“Notes from Constantinople” (original title “Kostantiniyye Notlari”) by Cüneyt Ayral, is a sort of logbook of life in that city, as seen by the most seasoned of its inhabitants. It is also a singular analysis of current events and of social and economical developments. We chat with him about his “Notes from Constantinople”.


Nedim Gürsel: In your most recent book “Notes from Constantinople”, you have  gathered together a number of diverse articles which speak of Paris as well as of Istanbul. Among them, one particularly held my attention. In it you describe two statues in the park of the Château of Rambouillet, the summer residence of French Presidents, one of which represents a man and a woman, and the other, two men embracing. I should like to know more about these two statues and their sculptors. (2)



Cüneyt Ayral: I have been travelling for years to the four corners of the world, and people’s daily lives everywhere interest me far more than museums. I like to make friends and learn of their  lives in their homes. In reply to your question, it does not matter to me who painted a picture, or who was the sculptor of a statue. I am only interested in the existence of a work of art as an integral part of life. My childhood friend,  Derya Tutumel who was press attaché in Paris at that time, took me to visit the Château of Rambouillet. He knew all the châteaux around Paris and further afield. He took me there because  it was the summer residence of the French Presidents. Just imagine ! I am from Turkey. I have lived here for a number of years, but the fact that I am from Turkey is firmly anchored in me….. Could you imagine our (Turkish) presidents or Prime Ministers welcoming the King of Saudi Arabia or of, say, Malaysia, to a park like this? I certainly cannot. Yet in this château and its park only a short while before, international conferences had been taking place, with the presence of a number of foreign statesmen and women. So, let us say that these two statues in the park, which represent “men and women embracing”, simply evoked for me the pleasure that could be felt just through contemplating the immense forest of Rambouillet which had suffered so terribly in the storms of December 1999 (3), and also the respect which the French have for Humankind and for liberty.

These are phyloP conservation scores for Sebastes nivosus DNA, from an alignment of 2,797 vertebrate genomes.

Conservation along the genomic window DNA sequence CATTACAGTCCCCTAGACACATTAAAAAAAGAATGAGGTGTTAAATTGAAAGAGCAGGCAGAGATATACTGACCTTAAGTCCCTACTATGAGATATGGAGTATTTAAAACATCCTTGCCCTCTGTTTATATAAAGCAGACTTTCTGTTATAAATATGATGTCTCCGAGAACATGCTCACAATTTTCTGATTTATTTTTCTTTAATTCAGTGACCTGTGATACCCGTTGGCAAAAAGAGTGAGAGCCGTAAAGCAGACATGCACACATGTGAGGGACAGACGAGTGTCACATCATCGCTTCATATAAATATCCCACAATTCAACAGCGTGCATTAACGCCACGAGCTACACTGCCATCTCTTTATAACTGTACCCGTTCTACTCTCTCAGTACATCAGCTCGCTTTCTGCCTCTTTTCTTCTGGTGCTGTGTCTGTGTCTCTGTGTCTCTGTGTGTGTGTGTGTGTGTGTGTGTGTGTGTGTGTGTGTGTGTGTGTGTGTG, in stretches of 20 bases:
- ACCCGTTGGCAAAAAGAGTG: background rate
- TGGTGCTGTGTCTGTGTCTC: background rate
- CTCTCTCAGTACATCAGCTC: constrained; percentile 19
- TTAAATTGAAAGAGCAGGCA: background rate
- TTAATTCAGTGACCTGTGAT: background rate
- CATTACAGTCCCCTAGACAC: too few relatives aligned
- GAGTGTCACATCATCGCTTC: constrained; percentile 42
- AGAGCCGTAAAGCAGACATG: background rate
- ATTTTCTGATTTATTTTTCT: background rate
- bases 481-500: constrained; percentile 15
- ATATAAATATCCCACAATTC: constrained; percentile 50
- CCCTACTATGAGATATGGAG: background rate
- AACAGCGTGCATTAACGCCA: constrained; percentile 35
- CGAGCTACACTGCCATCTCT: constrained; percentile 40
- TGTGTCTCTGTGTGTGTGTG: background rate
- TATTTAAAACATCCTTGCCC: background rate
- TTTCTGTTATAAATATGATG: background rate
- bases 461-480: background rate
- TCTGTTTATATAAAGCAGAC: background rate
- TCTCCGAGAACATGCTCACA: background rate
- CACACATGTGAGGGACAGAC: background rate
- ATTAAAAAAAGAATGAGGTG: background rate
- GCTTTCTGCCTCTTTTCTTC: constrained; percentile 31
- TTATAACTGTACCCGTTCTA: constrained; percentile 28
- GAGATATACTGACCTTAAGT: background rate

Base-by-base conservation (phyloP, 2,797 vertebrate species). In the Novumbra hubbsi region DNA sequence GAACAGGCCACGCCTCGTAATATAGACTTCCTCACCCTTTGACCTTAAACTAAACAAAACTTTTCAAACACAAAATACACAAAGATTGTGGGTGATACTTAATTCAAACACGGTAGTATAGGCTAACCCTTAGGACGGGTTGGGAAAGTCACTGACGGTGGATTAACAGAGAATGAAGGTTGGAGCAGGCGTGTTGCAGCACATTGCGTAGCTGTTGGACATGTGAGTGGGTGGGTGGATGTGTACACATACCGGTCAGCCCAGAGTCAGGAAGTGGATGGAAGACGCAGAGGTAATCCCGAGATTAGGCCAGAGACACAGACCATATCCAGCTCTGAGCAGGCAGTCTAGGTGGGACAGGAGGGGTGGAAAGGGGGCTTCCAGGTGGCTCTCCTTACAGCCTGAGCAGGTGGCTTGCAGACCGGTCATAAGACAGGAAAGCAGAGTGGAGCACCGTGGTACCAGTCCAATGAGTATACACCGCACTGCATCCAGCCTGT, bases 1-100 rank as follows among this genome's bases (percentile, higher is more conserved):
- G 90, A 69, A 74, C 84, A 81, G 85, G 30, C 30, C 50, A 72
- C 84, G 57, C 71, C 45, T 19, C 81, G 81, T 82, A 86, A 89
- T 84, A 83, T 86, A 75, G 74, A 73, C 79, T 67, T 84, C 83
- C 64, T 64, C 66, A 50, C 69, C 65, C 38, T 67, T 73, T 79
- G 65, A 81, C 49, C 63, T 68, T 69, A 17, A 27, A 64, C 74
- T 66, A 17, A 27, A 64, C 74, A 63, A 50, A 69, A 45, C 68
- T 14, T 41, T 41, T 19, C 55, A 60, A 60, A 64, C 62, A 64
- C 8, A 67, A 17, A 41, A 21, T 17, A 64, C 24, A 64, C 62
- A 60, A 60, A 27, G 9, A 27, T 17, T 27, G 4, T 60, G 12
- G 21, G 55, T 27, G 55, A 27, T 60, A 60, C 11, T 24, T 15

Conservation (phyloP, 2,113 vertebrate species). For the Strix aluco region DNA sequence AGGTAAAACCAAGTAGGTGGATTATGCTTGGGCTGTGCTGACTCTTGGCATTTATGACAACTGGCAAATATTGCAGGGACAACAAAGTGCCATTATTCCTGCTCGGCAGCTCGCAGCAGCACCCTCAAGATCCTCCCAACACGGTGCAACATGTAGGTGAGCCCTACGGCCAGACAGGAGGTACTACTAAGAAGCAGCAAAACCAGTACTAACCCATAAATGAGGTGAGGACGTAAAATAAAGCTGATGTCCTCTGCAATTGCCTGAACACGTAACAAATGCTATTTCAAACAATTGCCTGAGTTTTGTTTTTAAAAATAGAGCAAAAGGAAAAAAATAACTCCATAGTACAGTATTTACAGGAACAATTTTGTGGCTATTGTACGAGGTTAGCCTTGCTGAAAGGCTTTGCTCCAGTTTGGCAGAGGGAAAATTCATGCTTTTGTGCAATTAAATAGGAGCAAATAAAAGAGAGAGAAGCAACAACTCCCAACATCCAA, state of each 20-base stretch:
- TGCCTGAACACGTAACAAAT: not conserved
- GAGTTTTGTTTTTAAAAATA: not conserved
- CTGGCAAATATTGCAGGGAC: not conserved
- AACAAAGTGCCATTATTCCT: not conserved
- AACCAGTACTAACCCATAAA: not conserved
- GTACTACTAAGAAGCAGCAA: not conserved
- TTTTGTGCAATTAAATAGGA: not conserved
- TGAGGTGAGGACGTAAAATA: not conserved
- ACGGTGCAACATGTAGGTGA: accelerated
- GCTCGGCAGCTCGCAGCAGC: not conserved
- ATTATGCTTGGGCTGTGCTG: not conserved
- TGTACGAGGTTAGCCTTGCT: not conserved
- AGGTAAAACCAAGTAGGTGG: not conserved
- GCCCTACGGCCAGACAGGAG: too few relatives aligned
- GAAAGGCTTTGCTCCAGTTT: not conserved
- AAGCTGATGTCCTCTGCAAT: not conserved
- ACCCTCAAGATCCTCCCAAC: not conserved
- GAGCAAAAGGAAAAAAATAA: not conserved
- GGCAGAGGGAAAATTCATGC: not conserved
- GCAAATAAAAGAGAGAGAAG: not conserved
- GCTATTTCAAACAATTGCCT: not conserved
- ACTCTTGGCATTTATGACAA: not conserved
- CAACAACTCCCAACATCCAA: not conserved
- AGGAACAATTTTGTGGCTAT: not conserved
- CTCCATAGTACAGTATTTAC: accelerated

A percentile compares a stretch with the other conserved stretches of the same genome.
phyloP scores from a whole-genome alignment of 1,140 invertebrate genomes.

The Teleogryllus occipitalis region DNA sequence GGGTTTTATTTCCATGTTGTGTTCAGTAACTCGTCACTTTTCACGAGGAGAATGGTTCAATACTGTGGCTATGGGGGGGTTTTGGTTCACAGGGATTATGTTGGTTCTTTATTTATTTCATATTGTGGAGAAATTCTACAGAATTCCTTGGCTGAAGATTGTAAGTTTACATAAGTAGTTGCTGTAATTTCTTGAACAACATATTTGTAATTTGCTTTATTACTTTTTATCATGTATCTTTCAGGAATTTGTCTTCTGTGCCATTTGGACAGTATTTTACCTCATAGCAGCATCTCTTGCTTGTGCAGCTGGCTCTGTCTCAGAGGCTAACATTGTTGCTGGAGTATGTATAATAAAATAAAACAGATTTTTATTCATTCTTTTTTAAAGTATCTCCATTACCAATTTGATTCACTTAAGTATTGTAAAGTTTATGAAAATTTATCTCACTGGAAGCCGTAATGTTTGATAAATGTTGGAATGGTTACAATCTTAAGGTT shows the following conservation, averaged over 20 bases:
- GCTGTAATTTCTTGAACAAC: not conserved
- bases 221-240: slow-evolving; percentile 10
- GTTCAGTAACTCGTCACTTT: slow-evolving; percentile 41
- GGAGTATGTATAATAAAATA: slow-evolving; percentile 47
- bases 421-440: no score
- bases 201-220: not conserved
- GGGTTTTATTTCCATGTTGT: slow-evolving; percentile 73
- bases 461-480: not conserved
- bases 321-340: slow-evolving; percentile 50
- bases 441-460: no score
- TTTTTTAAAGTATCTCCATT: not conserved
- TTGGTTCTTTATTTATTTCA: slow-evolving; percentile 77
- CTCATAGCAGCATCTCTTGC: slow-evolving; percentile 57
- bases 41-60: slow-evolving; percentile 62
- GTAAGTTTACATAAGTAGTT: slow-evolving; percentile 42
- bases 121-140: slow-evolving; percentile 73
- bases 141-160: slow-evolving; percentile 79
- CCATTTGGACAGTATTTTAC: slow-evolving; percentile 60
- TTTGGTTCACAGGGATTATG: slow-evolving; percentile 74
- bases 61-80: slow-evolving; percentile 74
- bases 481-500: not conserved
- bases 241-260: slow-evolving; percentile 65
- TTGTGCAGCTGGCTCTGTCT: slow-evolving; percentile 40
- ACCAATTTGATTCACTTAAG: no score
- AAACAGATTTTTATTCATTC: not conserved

For a number of years you published th newspaper “Constantinople News” (original title “Kostantiniyye Haberleri”), and because of this you became the target of the right-wing groups. Yet Mehmet the Conqueror knew and loved Istanbul under that name. What would you like to say now about these reactions and about the banning of the newspaper?